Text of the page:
Rectifier Electric Locomotive
The Rectifier is a unique offering in the Athearn line. The Rectifier is the only electric locomotive
sold by Athearn to date, the company focus being primarily diesel with some steam. According to Dallas Mallerich in "Greenberg's
Guide to Athearn Trains," the Rectifier is one of two pieces tooled by Athearn at the specific request of Lionel. The other
Lionel requested item was the Auto-Loader. Both would be part of the Athearn line, though the Rectifier's existance as an
Athearn release is brief.
The Rectifier appears based on the 027 Lionel model. Lionel reportedly retained the molds to this model, which is the only
Athearn-tooled HO piece that did not remain in Athearn possession. Lionel would produce a drive on its own for powering its
Rectifiers. The Athearn models rode on the GP9 underframe and had EMD Blomberg trucks, a spotting feature for examples found
without a box. Athearn is known only to have cataloged and sold the blue and yellow Virginian Rectifier. Lionel produced
other roadnames, including New Haven and Pennsylvania.
The HO-scale example at the top of the page is perched upon a yellow Athearn box. I have examined Athearn Rectifier models
in the short-lived odd yellow box with the pair of SP GP9's in Black Widow dress on the lid.
As mentioned, the mold for the Rectifier was Lionel property. Matter of fact, the injection molding of the shells was reportedly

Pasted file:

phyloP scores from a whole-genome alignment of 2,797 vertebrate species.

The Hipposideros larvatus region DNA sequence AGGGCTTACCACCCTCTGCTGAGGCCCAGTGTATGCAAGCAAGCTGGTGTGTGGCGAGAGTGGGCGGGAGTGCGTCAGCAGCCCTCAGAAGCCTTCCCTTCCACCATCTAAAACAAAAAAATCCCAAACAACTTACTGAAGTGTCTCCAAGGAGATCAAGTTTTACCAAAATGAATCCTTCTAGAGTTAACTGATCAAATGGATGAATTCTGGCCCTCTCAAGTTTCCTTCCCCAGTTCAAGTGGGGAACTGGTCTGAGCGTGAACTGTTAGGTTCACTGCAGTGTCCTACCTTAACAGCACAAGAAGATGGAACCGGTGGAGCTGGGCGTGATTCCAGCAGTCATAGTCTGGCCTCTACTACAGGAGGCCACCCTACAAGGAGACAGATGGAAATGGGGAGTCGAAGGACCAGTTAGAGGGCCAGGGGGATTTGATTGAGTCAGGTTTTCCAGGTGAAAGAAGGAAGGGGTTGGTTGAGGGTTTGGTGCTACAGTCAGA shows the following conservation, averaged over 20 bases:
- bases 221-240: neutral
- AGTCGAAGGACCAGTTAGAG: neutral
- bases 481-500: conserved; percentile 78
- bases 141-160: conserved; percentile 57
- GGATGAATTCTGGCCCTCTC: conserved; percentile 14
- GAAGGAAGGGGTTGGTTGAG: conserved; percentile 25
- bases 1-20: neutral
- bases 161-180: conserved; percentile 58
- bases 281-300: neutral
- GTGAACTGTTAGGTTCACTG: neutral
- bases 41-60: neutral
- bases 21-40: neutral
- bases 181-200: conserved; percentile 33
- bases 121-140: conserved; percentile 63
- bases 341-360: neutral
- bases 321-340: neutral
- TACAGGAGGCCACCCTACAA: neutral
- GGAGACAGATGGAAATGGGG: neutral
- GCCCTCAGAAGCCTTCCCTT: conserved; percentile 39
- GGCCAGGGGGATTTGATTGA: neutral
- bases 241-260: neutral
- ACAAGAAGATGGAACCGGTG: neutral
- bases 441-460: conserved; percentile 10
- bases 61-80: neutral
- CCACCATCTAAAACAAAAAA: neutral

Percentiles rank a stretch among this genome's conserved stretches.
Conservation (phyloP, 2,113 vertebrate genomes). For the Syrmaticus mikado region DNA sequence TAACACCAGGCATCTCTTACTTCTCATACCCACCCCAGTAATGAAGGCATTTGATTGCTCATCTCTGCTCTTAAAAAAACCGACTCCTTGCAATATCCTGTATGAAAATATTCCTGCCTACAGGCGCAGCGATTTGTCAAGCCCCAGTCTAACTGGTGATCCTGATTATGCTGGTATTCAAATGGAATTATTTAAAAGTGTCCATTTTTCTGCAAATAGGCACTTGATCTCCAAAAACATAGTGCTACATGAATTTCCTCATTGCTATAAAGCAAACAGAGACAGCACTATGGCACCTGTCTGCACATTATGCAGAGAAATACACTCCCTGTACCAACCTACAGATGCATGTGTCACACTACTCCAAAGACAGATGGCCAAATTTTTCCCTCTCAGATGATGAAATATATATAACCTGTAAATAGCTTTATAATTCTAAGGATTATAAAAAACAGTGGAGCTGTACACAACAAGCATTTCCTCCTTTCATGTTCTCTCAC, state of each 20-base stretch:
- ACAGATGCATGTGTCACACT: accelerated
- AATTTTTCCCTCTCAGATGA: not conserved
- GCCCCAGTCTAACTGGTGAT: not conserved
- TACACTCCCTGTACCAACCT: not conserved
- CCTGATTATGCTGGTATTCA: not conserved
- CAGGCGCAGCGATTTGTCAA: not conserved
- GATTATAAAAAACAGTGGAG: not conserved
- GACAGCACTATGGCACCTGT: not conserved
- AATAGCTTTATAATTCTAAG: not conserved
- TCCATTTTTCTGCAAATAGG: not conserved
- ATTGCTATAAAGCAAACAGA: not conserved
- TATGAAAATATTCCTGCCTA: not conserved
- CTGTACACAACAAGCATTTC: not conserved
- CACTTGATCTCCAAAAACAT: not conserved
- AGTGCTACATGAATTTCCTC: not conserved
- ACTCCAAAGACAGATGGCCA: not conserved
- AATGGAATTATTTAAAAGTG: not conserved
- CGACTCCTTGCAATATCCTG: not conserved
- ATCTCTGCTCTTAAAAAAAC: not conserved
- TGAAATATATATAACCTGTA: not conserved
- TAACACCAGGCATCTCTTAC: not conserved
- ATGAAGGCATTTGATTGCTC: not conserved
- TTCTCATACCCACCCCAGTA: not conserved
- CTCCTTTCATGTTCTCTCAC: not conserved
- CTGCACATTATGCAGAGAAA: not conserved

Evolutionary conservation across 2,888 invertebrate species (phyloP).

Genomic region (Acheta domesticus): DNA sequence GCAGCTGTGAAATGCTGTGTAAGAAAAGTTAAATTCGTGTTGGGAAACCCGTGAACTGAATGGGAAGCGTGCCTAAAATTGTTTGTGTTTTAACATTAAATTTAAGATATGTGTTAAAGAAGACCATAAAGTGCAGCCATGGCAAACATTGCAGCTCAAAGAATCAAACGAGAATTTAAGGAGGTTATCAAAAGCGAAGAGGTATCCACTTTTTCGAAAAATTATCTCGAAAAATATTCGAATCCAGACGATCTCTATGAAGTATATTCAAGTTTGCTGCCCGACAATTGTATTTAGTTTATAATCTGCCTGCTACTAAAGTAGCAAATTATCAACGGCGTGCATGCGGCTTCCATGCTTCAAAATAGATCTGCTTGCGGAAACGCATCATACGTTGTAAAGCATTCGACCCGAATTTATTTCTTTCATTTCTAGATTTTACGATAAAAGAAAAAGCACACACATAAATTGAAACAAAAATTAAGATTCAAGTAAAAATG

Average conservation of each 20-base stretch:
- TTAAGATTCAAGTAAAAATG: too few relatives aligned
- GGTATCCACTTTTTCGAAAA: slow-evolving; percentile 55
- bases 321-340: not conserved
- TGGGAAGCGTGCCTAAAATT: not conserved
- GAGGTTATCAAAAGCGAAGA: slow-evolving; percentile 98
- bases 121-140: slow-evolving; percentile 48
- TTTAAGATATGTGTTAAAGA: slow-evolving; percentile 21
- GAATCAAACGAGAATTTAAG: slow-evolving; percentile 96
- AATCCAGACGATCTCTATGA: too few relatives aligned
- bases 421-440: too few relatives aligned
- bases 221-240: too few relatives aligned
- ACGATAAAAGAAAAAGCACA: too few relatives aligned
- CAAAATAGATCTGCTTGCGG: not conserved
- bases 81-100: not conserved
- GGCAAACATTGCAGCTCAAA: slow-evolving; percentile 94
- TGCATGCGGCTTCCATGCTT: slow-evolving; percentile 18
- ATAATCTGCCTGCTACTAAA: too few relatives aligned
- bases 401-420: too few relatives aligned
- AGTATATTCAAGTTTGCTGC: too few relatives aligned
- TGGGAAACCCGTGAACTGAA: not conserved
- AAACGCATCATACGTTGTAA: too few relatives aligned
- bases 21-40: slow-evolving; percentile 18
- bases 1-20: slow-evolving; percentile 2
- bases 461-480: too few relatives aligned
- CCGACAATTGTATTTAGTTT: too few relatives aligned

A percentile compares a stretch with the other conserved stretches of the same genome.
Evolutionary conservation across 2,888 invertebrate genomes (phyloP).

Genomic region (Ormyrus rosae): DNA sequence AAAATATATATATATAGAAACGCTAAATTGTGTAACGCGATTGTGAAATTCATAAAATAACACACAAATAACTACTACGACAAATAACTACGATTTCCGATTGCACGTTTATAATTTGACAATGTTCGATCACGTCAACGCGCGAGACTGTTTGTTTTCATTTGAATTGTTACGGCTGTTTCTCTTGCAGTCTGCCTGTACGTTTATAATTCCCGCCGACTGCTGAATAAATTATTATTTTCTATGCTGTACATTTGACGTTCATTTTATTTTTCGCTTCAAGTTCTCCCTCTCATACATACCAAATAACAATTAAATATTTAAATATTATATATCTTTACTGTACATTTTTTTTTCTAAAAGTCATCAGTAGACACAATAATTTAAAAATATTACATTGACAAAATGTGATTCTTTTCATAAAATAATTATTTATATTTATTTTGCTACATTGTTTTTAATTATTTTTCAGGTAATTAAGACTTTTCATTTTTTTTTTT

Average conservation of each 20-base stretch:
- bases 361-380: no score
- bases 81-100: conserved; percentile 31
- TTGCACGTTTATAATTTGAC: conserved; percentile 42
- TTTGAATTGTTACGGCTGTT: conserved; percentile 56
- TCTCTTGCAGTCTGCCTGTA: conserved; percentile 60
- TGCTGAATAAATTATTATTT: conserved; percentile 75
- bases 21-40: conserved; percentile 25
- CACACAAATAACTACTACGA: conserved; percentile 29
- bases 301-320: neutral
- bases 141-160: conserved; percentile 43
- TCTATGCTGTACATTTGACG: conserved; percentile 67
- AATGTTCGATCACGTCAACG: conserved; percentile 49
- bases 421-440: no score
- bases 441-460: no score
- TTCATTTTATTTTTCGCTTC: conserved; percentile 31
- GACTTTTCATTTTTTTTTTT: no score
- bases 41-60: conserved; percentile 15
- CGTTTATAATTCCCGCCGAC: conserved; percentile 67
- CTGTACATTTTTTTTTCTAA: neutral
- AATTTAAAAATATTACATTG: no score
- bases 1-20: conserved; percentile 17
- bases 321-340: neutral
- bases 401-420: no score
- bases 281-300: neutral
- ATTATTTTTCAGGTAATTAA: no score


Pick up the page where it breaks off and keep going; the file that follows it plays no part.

done by Lionel, with Athearn doing the painting and lettering only. The Rectifier did not return with the Alco FA and EMD
GP9 in Lionel-HO's 1974 comeback. It is reported that an attempt was made to locate the molds by MPC with no luck. Another
piece of the Rectifier puzzle comes from a statement made by Kader-Bachmann's Lee Riley. Kader did a large portion of Lionel-HO's
1970s production. In "Greenberg's Guide to Lionel HO Volume I 1957-1999," Riley states Kader in 1973 made "a test run of
fifty pieces" from the Rectifier molds. The information is unclear on the outcome stating that, "the tool was damaged while
in use or just worn out." The final word being, "not worth fixing." In the 1990s at the annual Chicago hobby trade show,
I asked an Athearn rep when they would be bringing out a new run of Rectifiers. I received a groan and laugh and was told
they'd tossed that mold years ago.
Please note that this site was created for use by those with an interest in HO-scale model trains and does not necessarily
represent the current Athearn line available today. The author is not affiliated with,
nor representing Athearn and/or Horizon Hobby in any way.
This site is intended for your enjoyment and information only.
Images and information presented on this site comes from a variety of sources including magazines, internet, catalogs, visitor
input, and the author's collection.
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